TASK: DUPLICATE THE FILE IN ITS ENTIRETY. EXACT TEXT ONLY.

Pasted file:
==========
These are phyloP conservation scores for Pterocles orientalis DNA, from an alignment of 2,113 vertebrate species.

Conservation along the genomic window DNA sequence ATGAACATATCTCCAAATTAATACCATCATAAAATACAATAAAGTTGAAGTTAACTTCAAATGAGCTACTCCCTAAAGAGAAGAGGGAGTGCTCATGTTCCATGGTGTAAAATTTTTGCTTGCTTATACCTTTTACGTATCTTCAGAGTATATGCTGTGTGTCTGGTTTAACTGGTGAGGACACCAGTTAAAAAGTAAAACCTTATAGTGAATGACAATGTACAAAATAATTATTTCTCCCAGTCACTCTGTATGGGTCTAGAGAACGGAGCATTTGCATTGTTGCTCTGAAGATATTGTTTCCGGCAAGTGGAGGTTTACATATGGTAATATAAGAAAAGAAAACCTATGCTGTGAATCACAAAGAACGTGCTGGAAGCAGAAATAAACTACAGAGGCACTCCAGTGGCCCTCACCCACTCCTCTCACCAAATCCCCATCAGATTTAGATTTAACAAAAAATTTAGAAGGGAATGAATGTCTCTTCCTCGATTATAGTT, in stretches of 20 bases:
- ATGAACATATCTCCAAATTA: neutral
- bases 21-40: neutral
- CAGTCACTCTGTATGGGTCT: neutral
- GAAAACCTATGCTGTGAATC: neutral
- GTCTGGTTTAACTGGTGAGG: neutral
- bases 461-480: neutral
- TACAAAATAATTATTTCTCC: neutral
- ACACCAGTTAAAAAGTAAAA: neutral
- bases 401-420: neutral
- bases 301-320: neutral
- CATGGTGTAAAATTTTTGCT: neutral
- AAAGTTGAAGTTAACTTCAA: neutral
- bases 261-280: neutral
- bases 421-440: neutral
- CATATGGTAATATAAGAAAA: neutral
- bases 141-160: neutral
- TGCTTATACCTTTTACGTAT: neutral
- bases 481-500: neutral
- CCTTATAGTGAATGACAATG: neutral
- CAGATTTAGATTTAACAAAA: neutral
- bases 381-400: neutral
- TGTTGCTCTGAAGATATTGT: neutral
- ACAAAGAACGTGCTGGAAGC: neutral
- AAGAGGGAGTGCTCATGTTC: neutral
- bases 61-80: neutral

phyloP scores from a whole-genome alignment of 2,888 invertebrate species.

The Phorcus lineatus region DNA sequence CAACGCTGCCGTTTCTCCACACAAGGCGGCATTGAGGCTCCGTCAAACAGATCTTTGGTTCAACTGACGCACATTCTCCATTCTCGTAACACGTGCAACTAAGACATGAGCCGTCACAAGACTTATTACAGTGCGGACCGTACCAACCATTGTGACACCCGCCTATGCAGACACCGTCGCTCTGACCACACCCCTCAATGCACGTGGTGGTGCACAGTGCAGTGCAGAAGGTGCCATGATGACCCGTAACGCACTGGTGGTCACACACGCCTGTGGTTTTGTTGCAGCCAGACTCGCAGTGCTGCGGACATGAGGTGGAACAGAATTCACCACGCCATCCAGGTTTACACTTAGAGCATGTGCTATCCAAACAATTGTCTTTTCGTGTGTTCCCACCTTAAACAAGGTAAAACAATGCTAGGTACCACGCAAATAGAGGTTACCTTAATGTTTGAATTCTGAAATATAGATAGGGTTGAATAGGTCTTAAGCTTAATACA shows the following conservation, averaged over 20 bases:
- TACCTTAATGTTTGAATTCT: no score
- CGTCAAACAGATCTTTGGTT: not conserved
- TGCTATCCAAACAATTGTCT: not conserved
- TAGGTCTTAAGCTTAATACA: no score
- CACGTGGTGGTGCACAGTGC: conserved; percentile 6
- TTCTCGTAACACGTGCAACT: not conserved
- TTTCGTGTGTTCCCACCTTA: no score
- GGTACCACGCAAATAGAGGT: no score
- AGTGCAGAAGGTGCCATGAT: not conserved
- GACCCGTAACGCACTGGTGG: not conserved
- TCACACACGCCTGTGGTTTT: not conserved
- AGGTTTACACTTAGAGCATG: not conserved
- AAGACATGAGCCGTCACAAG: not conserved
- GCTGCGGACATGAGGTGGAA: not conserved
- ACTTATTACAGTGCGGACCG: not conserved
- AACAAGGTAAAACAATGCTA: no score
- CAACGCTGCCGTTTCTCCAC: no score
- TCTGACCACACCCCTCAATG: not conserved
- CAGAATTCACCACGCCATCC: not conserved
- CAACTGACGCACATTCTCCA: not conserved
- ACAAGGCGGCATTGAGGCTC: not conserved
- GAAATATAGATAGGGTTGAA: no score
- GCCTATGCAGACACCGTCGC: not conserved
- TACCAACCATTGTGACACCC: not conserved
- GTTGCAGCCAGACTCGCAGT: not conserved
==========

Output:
These are phyloP conservation scores for Pterocles orientalis DNA, from an alignment of 2,113 vertebrate species.

Conservation along the genomic window DNA sequence ATGAACATATCTCCAAATTAATACCATCATAAAATACAATAAAGTTGAAGTTAACTTCAAATGAGCTACTCCCTAAAGAGAAGAGGGAGTGCTCATGTTCCATGGTGTAAAATTTTTGCTTGCTTATACCTTTTACGTATCTTCAGAGTATATGCTGTGTGTCTGGTTTAACTGGTGAGGACACCAGTTAAAAAGTAAAACCTTATAGTGAATGACAATGTACAAAATAATTATTTCTCCCAGTCACTCTGTATGGGTCTAGAGAACGGAGCATTTGCATTGTTGCTCTGAAGATATTGTTTCCGGCAAGTGGAGGTTTACATATGGTAATATAAGAAAAGAAAACCTATGCTGTGAATCACAAAGAACGTGCTGGAAGCAGAAATAAACTACAGAGGCACTCCAGTGGCCCTCACCCACTCCTCTCACCAAATCCCCATCAGATTTAGATTTAACAAAAAATTTAGAAGGGAATGAATGTCTCTTCCTCGATTATAGTT, in stretches of 20 bases:
- ATGAACATATCTCCAAATTA: neutral
- bases 21-40: neutral
- CAGTCACTCTGTATGGGTCT: neutral
- GAAAACCTATGCTGTGAATC: neutral
- GTCTGGTTTAACTGGTGAGG: neutral
- bases 461-480: neutral
- TACAAAATAATTATTTCTCC: neutral
- ACACCAGTTAAAAAGTAAAA: neutral
- bases 401-420: neutral
- bases 301-320: neutral
- CATGGTGTAAAATTTTTGCT: neutral
- AAAGTTGAAGTTAACTTCAA: neutral
- bases 261-280: neutral
- bases 421-440: neutral
- CATATGGTAATATAAGAAAA: neutral
- bases 141-160: neutral
- TGCTTATACCTTTTACGTAT: neutral
- bases 481-500: neutral
- CCTTATAGTGAATGACAATG: neutral
- CAGATTTAGATTTAACAAAA: neutral
- bases 381-400: neutral
- TGTTGCTCTGAAGATATTGT: neutral
- ACAAAGAACGTGCTGGAAGC: neutral
- AAGAGGGAGTGCTCATGTTC: neutral
- bases 61-80: neutral

phyloP scores from a whole-genome alignment of 2,888 invertebrate species.

The Phorcus lineatus region DNA sequence CAACGCTGCCGTTTCTCCACACAAGGCGGCATTGAGGCTCCGTCAAACAGATCTTTGGTTCAACTGACGCACATTCTCCATTCTCGTAACACGTGCAACTAAGACATGAGCCGTCACAAGACTTATTACAGTGCGGACCGTACCAACCATTGTGACACCCGCCTATGCAGACACCGTCGCTCTGACCACACCCCTCAATGCACGTGGTGGTGCACAGTGCAGTGCAGAAGGTGCCATGATGACCCGTAACGCACTGGTGGTCACACACGCCTGTGGTTTTGTTGCAGCCAGACTCGCAGTGCTGCGGACATGAGGTGGAACAGAATTCACCACGCCATCCAGGTTTACACTTAGAGCATGTGCTATCCAAACAATTGTCTTTTCGTGTGTTCCCACCTTAAACAAGGTAAAACAATGCTAGGTACCACGCAAATAGAGGTTACCTTAATGTTTGAATTCTGAAATATAGATAGGGTTGAATAGGTCTTAAGCTTAATACA shows the following conservation, averaged over 20 bases:
- TACCTTAATGTTTGAATTCT: no score
- CGTCAAACAGATCTTTGGTT: not conserved
- TGCTATCCAAACAATTGTCT: not conserved
- TAGGTCTTAAGCTTAATACA: no score
- CACGTGGTGGTGCACAGTGC: conserved; percentile 6
- TTCTCGTAACACGTGCAACT: not conserved
- TTTCGTGTGTTCCCACCTTA: no score
- GGTACCACGCAAATAGAGGT: no score
- AGTGCAGAAGGTGCCATGAT: not conserved
- GACCCGTAACGCACTGGTGG: not conserved
- TCACACACGCCTGTGGTTTT: not conserved
- AGGTTTACACTTAGAGCATG: not conserved
- AAGACATGAGCCGTCACAAG: not conserved
- GCTGCGGACATGAGGTGGAA: not conserved
- ACTTATTACAGTGCGGACCG: not conserved
- AACAAGGTAAAACAATGCTA: no score
- CAACGCTGCCGTTTCTCCAC: no score
- TCTGACCACACCCCTCAATG: not conserved
- CAGAATTCACCACGCCATCC: not conserved
- CAACTGACGCACATTCTCCA: not conserved
- ACAAGGCGGCATTGAGGCTC: not conserved
- GAAATATAGATAGGGTTGAA: no score
- GCCTATGCAGACACCGTCGC: not conserved
- TACCAACCATTGTGACACCC: not conserved
- GTTGCAGCCAGACTCGCAGT: not conserved